Garden View This month – Bonfires
November seems a good month to talk about bonfires. I’m not actually a huge fan of the garden bonfire; I think that generally there are better ways of disposing of garden waste. Most green waste, such as leaves or grass can be recycled. Woody waste can be shredded and either composted or used as mulch, though it may be more cost-effective to hire a shredder rather than buy one outright if your garden is small.
But if wood is diseased a bonfire may be the best way to deal with it. So what are the rules regarding garden bonfires?
Rather surprisingly there are no specific laws against having a bonfire, or when you can have one. There may be local by-laws though: laws made by a local authority and applicable only in a defined geographical area. Phone your council or check their website for further information. If you rent a property you’ll need to check under your tenancy agreement too, in order to find out whether bonfires are permitted.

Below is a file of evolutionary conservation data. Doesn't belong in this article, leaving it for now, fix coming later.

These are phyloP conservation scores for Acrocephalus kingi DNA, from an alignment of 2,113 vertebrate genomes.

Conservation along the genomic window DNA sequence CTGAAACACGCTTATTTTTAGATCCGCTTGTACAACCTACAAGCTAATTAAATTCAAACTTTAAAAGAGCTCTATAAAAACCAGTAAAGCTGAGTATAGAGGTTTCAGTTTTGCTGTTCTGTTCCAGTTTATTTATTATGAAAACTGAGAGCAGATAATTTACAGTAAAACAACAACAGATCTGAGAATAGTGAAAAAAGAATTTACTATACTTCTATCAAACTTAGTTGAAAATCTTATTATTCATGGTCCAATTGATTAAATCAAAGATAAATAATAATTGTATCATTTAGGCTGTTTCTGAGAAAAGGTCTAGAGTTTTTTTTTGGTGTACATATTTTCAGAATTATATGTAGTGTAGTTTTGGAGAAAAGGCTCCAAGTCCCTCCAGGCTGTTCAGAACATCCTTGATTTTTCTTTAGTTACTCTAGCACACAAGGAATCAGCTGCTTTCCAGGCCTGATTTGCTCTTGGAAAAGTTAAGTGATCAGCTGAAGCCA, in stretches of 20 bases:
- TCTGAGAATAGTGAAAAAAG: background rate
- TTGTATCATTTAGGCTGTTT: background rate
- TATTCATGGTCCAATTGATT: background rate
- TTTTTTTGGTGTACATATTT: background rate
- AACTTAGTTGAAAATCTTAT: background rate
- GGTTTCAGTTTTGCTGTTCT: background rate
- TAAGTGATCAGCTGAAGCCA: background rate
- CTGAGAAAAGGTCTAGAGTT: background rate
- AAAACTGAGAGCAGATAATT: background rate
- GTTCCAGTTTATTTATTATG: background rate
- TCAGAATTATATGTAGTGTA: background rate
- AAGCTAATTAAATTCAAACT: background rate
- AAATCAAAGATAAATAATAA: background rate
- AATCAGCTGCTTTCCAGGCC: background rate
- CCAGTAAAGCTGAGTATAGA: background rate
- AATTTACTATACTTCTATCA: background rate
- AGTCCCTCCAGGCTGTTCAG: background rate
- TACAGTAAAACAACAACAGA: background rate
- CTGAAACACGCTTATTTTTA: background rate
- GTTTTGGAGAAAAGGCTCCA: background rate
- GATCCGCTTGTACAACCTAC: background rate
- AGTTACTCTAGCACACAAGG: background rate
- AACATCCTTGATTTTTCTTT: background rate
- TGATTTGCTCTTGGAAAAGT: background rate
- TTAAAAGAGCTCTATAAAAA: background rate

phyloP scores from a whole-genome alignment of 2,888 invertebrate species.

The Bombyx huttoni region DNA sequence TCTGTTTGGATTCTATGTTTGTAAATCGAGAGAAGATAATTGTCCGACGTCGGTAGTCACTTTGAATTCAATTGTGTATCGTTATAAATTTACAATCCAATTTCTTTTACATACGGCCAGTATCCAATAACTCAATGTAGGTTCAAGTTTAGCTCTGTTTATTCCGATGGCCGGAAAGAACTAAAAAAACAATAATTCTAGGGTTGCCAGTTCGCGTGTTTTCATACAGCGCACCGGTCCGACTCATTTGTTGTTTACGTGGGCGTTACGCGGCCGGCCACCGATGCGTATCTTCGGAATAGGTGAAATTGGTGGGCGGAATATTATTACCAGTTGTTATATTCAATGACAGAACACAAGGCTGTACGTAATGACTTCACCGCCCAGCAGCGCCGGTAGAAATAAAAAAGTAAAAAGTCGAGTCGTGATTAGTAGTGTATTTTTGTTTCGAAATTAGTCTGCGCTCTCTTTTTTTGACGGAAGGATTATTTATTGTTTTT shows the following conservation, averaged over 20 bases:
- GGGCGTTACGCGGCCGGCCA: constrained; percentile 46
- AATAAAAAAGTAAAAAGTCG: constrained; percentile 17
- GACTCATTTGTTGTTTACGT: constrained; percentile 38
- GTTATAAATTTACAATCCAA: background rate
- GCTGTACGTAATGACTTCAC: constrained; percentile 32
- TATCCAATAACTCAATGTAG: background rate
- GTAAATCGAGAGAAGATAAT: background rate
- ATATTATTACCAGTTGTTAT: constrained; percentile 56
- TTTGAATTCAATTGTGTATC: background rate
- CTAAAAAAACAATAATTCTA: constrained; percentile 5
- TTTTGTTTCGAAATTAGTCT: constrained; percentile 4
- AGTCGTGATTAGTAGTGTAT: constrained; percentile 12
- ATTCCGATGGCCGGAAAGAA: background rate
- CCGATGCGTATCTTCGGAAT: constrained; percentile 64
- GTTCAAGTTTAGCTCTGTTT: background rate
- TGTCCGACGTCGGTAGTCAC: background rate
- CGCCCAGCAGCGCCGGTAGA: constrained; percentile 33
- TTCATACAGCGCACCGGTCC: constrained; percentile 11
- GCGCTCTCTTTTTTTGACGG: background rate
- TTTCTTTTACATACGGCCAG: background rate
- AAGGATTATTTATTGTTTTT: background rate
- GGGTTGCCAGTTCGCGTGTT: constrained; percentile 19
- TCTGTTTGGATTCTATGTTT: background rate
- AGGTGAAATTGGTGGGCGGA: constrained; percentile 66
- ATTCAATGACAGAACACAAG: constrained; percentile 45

Laws about bonfires are generally concerned with their potential nuisance value. So you can’t burn plastics, or painted household waste which may produce toxic fumes or thick smoke harmful to asthma sufferers. Also, the Highways Act states that it is an offence to light a bonfire near a road if the drifting smoke may cause a traffic hazard.
Mostly though bonfires are all about common sense. The smoke and smell from a fire might annoy your neighbours, especially if it prevents them from opening their windows or hanging out their washing. It’s polite to warn your neighbours beforehand; they may have an outdoor party planned or want to spend the afternoon pottering in their garden. Light your bonfire at a time least likely to cause a nuisance – remember on a warm sunny day people are more likely to be out in their garden, enjoying it. Only burn dry material because damp material creates a lot of smoke.
The other issue with bonfires is, of course, safety.
Bonfire Safety Check-list
Build the bonfire away from sheds, fences and trees
Don’t build it too large and make sure it’s stable, so it won’t collapse outwards or to one side.
Check the bonfire for hibernating wildlife.
Don’t use petrol or paraffin to start the fire as these accelerate the flames and may cause the fire to burn out of control.
Keep a bucket of water or a hose handy—just in case
Don’t leave the fire unattended.
Keep small children and pets out of the way.
Once the fire has died down, pour water over the embers to stop them re-igniting.
By Rachel Leverton